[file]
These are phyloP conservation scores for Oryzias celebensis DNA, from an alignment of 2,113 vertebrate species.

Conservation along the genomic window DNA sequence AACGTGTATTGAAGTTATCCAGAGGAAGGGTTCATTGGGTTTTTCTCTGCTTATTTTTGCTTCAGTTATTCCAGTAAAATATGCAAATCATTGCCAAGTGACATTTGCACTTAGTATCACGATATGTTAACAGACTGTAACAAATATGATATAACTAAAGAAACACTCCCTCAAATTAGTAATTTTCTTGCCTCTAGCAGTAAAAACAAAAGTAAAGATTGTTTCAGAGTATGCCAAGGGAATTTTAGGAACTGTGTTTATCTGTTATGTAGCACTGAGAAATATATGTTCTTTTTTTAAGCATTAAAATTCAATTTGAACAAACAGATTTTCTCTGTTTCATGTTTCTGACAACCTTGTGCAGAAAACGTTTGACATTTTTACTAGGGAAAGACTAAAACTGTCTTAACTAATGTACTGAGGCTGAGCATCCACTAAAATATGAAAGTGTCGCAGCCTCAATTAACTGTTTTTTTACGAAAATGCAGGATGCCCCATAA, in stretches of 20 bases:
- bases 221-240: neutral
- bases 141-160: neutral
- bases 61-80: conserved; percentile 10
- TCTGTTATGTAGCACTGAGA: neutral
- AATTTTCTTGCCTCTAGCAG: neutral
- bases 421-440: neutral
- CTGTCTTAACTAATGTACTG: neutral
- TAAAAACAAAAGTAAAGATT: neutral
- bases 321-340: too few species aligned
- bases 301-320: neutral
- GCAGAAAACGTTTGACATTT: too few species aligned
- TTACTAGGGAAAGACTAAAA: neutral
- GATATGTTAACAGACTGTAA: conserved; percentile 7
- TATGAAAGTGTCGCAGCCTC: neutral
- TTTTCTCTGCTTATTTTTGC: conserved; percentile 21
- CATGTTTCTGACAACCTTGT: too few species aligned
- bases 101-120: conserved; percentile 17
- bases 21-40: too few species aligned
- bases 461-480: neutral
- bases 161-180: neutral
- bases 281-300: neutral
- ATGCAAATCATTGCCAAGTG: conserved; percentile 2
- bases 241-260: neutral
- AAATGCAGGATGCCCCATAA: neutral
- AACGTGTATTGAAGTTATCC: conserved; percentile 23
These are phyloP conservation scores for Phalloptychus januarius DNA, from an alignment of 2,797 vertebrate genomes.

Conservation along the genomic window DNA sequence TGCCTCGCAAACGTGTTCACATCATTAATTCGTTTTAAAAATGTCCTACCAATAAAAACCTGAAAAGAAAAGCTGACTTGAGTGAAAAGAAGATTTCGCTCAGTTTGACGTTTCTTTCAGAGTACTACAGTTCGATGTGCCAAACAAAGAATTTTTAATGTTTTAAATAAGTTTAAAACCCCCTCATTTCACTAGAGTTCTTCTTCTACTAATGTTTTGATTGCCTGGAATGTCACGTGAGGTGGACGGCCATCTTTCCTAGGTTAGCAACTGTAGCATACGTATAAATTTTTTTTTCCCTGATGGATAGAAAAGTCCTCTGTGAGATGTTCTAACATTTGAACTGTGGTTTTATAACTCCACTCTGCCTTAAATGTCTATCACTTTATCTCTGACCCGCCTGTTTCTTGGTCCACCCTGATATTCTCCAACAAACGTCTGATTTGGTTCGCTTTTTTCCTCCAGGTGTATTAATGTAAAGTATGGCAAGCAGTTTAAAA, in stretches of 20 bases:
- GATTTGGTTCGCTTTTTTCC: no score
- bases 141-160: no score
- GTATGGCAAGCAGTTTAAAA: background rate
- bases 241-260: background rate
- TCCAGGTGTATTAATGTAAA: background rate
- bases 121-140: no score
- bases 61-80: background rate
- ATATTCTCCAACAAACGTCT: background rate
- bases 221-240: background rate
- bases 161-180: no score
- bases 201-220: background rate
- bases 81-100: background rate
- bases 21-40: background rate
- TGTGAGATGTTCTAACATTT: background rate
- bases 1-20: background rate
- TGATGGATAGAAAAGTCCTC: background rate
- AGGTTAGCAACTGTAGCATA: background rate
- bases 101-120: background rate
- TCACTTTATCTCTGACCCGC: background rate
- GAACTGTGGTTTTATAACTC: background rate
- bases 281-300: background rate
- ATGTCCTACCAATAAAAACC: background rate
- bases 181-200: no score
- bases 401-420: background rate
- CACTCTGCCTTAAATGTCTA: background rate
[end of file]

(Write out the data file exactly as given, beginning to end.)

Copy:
These are phyloP conservation scores for Oryzias celebensis DNA, from an alignment of 2,113 vertebrate species.

Conservation along the genomic window DNA sequence AACGTGTATTGAAGTTATCCAGAGGAAGGGTTCATTGGGTTTTTCTCTGCTTATTTTTGCTTCAGTTATTCCAGTAAAATATGCAAATCATTGCCAAGTGACATTTGCACTTAGTATCACGATATGTTAACAGACTGTAACAAATATGATATAACTAAAGAAACACTCCCTCAAATTAGTAATTTTCTTGCCTCTAGCAGTAAAAACAAAAGTAAAGATTGTTTCAGAGTATGCCAAGGGAATTTTAGGAACTGTGTTTATCTGTTATGTAGCACTGAGAAATATATGTTCTTTTTTTAAGCATTAAAATTCAATTTGAACAAACAGATTTTCTCTGTTTCATGTTTCTGACAACCTTGTGCAGAAAACGTTTGACATTTTTACTAGGGAAAGACTAAAACTGTCTTAACTAATGTACTGAGGCTGAGCATCCACTAAAATATGAAAGTGTCGCAGCCTCAATTAACTGTTTTTTTACGAAAATGCAGGATGCCCCATAA, in stretches of 20 bases:
- bases 221-240: neutral
- bases 141-160: neutral
- bases 61-80: conserved; percentile 10
- TCTGTTATGTAGCACTGAGA: neutral
- AATTTTCTTGCCTCTAGCAG: neutral
- bases 421-440: neutral
- CTGTCTTAACTAATGTACTG: neutral
- TAAAAACAAAAGTAAAGATT: neutral
- bases 321-340: too few species aligned
- bases 301-320: neutral
- GCAGAAAACGTTTGACATTT: too few species aligned
- TTACTAGGGAAAGACTAAAA: neutral
- GATATGTTAACAGACTGTAA: conserved; percentile 7
- TATGAAAGTGTCGCAGCCTC: neutral
- TTTTCTCTGCTTATTTTTGC: conserved; percentile 21
- CATGTTTCTGACAACCTTGT: too few species aligned
- bases 101-120: conserved; percentile 17
- bases 21-40: too few species aligned
- bases 461-480: neutral
- bases 161-180: neutral
- bases 281-300: neutral
- ATGCAAATCATTGCCAAGTG: conserved; percentile 2
- bases 241-260: neutral
- AAATGCAGGATGCCCCATAA: neutral
- AACGTGTATTGAAGTTATCC: conserved; percentile 23
These are phyloP conservation scores for Phalloptychus januarius DNA, from an alignment of 2,797 vertebrate genomes.

Conservation along the genomic window DNA sequence TGCCTCGCAAACGTGTTCACATCATTAATTCGTTTTAAAAATGTCCTACCAATAAAAACCTGAAAAGAAAAGCTGACTTGAGTGAAAAGAAGATTTCGCTCAGTTTGACGTTTCTTTCAGAGTACTACAGTTCGATGTGCCAAACAAAGAATTTTTAATGTTTTAAATAAGTTTAAAACCCCCTCATTTCACTAGAGTTCTTCTTCTACTAATGTTTTGATTGCCTGGAATGTCACGTGAGGTGGACGGCCATCTTTCCTAGGTTAGCAACTGTAGCATACGTATAAATTTTTTTTTCCCTGATGGATAGAAAAGTCCTCTGTGAGATGTTCTAACATTTGAACTGTGGTTTTATAACTCCACTCTGCCTTAAATGTCTATCACTTTATCTCTGACCCGCCTGTTTCTTGGTCCACCCTGATATTCTCCAACAAACGTCTGATTTGGTTCGCTTTTTTCCTCCAGGTGTATTAATGTAAAGTATGGCAAGCAGTTTAAAA, in stretches of 20 bases:
- GATTTGGTTCGCTTTTTTCC: no score
- bases 141-160: no score
- GTATGGCAAGCAGTTTAAAA: background rate
- bases 241-260: background rate
- TCCAGGTGTATTAATGTAAA: background rate
- bases 121-140: no score
- bases 61-80: background rate
- ATATTCTCCAACAAACGTCT: background rate
- bases 221-240: background rate
- bases 161-180: no score
- bases 201-220: background rate
- bases 81-100: background rate
- bases 21-40: background rate
- TGTGAGATGTTCTAACATTT: background rate
- bases 1-20: background rate
- TGATGGATAGAAAAGTCCTC: background rate
- AGGTTAGCAACTGTAGCATA: background rate
- bases 101-120: background rate
- TCACTTTATCTCTGACCCGC: background rate
- GAACTGTGGTTTTATAACTC: background rate
- bases 281-300: background rate
- ATGTCCTACCAATAAAAACC: background rate
- bases 181-200: no score
- bases 401-420: background rate
- CACTCTGCCTTAAATGTCTA: background rate